Forecast Asia: China’s Ambition Grows as the Global Economy Slows
February 4, 2015 By Jonathan Karp
China’s slowing economy growth is a necessary and welcome – not worrying – development, leading scholars and businessmen said at a Los Angeles event organized by Asia Society Southern California and the Federal Reserve Bank of San Francisco.
The country’s gross domestic product expanded by 7.4% in 2014, a scorching pace by global standards but China’s slowest growth in 24 years. Speakers at Forecast Asia: China’s Ambition Grows as the Global Economy Slows, the launch of a new Asia Society series, agreed that China needed to cool down after years of over-investment in the property market.
“This is a good correction,” said Nicholas Lardy of the Peterson Institute for International Economic, citing the sharp deceleration of property investment. He cautioned that focusing on China’s (narrowly) missed growth target or its worst performance since 1990 misreads the economy.
“It had the slowest growth in 25 years, but created more jobs last year than in any of those 25 years,” Lardy said. “This slowdown is cyclical, not structural.”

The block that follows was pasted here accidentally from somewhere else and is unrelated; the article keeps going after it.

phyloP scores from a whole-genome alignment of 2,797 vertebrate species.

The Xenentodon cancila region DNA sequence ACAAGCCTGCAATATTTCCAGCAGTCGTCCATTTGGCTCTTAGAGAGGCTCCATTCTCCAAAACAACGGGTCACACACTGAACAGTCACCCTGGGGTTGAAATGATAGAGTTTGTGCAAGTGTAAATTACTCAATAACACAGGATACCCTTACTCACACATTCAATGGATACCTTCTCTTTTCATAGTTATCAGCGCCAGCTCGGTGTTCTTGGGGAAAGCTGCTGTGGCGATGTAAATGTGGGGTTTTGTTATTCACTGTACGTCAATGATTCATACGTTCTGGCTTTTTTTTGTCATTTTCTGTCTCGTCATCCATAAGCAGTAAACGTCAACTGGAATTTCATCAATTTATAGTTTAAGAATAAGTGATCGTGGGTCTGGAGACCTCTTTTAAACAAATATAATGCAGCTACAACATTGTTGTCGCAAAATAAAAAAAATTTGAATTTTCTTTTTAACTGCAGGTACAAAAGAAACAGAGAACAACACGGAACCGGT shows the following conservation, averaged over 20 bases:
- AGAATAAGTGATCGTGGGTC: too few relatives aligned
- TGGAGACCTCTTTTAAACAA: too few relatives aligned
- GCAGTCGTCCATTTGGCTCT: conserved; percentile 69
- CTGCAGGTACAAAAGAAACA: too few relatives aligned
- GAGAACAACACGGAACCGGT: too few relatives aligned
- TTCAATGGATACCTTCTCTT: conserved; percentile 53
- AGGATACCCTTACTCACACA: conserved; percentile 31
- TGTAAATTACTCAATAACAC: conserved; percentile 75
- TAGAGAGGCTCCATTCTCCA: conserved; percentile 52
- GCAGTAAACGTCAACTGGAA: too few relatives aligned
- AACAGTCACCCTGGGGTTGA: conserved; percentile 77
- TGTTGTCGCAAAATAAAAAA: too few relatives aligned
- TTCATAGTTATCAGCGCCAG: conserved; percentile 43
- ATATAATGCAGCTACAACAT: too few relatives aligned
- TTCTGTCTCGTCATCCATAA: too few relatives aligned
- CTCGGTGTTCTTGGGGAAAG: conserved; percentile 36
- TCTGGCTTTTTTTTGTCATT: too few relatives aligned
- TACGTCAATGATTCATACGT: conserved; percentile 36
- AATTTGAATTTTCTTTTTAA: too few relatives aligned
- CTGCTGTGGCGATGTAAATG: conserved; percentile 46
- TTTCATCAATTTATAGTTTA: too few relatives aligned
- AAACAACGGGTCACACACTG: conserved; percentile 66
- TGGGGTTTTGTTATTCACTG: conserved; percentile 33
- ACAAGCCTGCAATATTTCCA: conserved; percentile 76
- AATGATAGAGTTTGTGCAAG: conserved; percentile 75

Dong Li, chairman of Shenzhen-based Leoch International, one of the world’s biggest lead-acid battery makers, added, “China is growing at a slower but healthier pace.” He said low oil prices and large government reserves augured well for China’s economy.
The bullish near-term outlook for China marked one of the few areas of consensus among the panelists, who also included UC San Diego China scholar Professor Susan Shirk, a former Deputy Assistant Secretary of State, and Jack Wadsworth, advisory director at Morgan Stanley and chairman of Asia Society Northern California. The panel was moderated by David Loevinger, TCW Group’s managing director of emerging markets sovereign research and former Senior Coordinator for China Affairs at the Treasury Department.